After St. John's defeated skidding Boston College 66-59 before a crowd of 11,325 in Boston Garden, swingman Chris Mullin was asked how he had rallied the Redmen from a 40-30 deficit with 15:58 to play. "Hey," said Mullin, "it's just a matter of playing the game right." Easy for Mullin to say. He scored a game-high 24 points and had eight rebounds in his first appearance on the Garden's parquet floor. "He came out, and he gave a performance," said Redmen coach Lou Carnesecca. "The Garden? That might've crossed his mind."
Until the final four minutes, BC seemed to have all the right moves. Despite the absence of center Trevor Gordon, who had lost his eligibility because he'd failed to complete a term paper in a fall semester business class, the Eagles frustrated the Redmen inside by alternately double-teaming 7-foot Bill Wennington and 6'8" skywalker Walter Berry. Meanwhile, Boston College's aggressive 1-2-2 zone defense kept Mullin so far from the hoop that he was actually out of his shooting range.
"They pushed me out like 30 feet from the basket," said Mullin. "I had to do something to get into the flow of the offense. In the second half, I started to look more along the baseline and down the middle." Mullin's strategy paid off; he got 16 of his points after intermission. "He's a player, that's all," said Celtics president Red Auerbach, who was in the stands. "He's got a quick release, great range and is just a competitor." Hey, Red, remind you of anyone you know?
After Connecticut dropped early-season games to lowly Fairfield and Providence, the annual Let's Fire Dom Perno chants were heard again throughout the state. But Perno is accustomed to such talk. Although he has guided UConn to one NCAA and three NIT tournament appearances since 1977-78, he has failed to keep talented Connecticut high school stars such as John Pinone and Harold Pressley ( Villanova), John Bagley, Jay Murphy and Michael Adams ( Boston College), Rod Foster ( UCLA) and Charlie Smith (Pitt) at home. Thus the Huskies' 70-68 upset of Syracuse before 30,161 fans in the Carrier Dome, which ran their record to 6-7, was a help. "I think it was a great win. I'm happy for Dom because it was a shot in the arm," says Lou Carnesecca. "It was a psychological boost. It says to the players, 'Hey, we can win.' " Well, at least it silenced the UConn boo-birds for a week.
Jerry H. Lewis has never, in his 18 years as coach at Tougaloo College, a small, predominantly black, liberal arts school in suburban Jackson, Miss., had the luxury of scouting high school talent almost every night. Lewis is getting in plenty of scouting this season, but he's quick to add, "I'm not proud of it." That's because Lewis and Tougaloo athletic director James Coleman canceled the Bulldogs' last 20 games of this season when they learned that nine of their 12 varsity players had failed to meet the school's scholarship standards during the fall semester.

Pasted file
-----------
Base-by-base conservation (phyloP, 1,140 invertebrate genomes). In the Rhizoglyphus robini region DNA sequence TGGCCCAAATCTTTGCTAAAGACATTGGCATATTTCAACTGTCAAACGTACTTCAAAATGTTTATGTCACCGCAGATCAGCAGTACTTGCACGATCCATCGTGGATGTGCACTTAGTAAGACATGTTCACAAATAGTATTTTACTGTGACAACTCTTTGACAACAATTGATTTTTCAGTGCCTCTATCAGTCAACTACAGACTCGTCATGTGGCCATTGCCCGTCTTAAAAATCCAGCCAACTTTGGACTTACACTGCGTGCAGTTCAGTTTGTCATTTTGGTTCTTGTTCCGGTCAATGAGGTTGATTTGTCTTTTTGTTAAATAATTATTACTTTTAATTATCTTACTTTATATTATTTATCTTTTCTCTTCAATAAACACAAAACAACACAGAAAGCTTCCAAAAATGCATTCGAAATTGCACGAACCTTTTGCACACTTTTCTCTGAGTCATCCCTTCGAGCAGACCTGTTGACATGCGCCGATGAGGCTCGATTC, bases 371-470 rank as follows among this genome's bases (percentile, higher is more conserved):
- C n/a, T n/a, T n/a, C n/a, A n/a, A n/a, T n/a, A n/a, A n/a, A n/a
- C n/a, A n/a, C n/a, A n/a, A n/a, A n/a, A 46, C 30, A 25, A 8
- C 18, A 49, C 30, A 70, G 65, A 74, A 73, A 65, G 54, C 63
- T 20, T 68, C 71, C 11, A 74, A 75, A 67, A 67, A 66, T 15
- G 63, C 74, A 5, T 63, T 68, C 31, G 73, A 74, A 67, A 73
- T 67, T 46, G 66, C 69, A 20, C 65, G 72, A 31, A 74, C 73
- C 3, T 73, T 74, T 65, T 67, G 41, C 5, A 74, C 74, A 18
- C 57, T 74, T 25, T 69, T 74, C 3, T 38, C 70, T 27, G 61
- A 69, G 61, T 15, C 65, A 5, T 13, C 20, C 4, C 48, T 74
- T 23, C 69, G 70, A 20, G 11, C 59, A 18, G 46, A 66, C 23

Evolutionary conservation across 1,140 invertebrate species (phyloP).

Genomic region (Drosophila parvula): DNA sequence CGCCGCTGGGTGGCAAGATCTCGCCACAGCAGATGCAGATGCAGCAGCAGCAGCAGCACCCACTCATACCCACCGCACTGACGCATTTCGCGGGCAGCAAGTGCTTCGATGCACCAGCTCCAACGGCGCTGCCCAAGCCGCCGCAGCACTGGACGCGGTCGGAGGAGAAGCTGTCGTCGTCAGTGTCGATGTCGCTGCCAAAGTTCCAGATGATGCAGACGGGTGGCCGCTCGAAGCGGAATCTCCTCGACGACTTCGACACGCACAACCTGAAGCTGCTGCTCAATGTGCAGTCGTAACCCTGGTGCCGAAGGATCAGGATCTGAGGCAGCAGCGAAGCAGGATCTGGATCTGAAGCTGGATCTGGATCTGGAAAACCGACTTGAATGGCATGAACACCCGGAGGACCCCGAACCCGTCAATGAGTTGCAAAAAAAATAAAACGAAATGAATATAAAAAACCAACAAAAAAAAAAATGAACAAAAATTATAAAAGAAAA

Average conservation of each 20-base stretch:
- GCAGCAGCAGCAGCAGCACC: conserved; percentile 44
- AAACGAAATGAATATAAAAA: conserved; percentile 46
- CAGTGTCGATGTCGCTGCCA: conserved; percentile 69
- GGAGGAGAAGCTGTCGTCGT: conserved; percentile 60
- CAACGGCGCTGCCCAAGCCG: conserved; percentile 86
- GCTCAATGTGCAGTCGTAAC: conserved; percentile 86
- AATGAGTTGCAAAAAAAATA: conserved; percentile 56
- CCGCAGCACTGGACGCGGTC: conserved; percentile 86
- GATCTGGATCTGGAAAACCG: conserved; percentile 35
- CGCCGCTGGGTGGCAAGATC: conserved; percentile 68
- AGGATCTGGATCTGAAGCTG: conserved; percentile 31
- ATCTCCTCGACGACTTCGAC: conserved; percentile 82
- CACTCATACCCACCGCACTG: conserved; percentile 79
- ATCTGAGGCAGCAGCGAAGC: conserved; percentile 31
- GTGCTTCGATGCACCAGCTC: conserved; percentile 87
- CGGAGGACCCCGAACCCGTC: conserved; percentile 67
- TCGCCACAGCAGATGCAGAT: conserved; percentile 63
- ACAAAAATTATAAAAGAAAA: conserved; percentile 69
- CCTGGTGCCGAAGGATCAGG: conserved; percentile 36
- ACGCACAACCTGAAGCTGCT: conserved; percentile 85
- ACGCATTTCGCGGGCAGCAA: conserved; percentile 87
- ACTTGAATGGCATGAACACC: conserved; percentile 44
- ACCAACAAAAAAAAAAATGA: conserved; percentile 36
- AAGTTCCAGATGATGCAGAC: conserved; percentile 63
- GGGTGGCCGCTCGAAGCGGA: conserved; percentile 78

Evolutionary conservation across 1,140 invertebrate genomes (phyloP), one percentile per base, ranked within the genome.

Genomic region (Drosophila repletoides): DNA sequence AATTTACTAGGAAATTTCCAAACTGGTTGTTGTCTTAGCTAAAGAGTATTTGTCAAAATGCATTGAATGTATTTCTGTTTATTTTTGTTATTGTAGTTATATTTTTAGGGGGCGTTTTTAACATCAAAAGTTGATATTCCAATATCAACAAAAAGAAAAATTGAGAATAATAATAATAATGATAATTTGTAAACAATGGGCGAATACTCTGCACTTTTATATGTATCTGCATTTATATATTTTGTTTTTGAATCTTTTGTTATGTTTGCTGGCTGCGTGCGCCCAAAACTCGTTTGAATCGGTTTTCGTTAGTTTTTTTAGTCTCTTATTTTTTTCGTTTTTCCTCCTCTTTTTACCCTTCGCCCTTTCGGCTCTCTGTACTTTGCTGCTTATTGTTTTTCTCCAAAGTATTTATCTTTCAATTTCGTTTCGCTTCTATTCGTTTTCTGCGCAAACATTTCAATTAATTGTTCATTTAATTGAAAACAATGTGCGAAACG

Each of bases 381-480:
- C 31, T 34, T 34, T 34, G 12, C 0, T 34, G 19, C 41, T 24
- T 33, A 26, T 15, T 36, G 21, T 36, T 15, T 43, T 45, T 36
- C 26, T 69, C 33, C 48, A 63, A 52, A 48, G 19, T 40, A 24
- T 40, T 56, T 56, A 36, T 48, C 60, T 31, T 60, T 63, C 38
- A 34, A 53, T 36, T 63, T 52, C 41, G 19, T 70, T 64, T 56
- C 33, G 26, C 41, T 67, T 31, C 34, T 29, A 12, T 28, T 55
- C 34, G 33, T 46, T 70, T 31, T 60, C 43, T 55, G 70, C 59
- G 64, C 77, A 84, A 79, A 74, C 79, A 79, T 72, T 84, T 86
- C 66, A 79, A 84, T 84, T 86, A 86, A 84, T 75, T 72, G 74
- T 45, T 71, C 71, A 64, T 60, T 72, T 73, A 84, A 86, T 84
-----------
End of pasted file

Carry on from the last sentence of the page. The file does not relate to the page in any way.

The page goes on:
The Tougaloo nine—eight sophomores and one junior—either fell below the minimum of 12 passing credits or failed to meet the minimum grade-point average the college requires of all its students. Though the school will lose no money because of the forfeitures, it did lose some pride. "When we told the guys, they were solemn and sad," says Lewis, who has a 266-225 record at Tougaloo, including a 3-4 mark this season.
The nine players are still in school and will retain their financial aid. But no Bulldog will be allowed to touch a basketball in Brownlee Hall until at least Feb. 22. "I don't know if there's a silver lining in any of this," says Lewis. "But if it helps them to realize the seriousness of their lives, and helps them to go on to get their degrees, it will be a silver lining for everyone. I will know we did the right thing."
Alabama-Birmingham coach Gene Bartow swears he's not superstitious, but his actions betray his words. During the last six games of the Blazers' current seven-game winning streak, including last week's 68-66 Sun Belt win at Western Kentucky, Bartow has worn the same navy-blue blazer, along with the maroon sweater he got at the Great Alaska Shootout in November. He has also continued to start 6'7" senior center Pipo Marrero, normally a crowd-pleasing reserve from Rio Piedras, Puerto Rico. Marrero has averaged just 7.8 minutes while playing in 13 of UAB's 19 games, but its record with him as a starter is 10-0. "We have some players that we think are better coming off the bench," says Bartow. As for his superstitions, he says coyly, "In the coaching profession, you can never be too careful."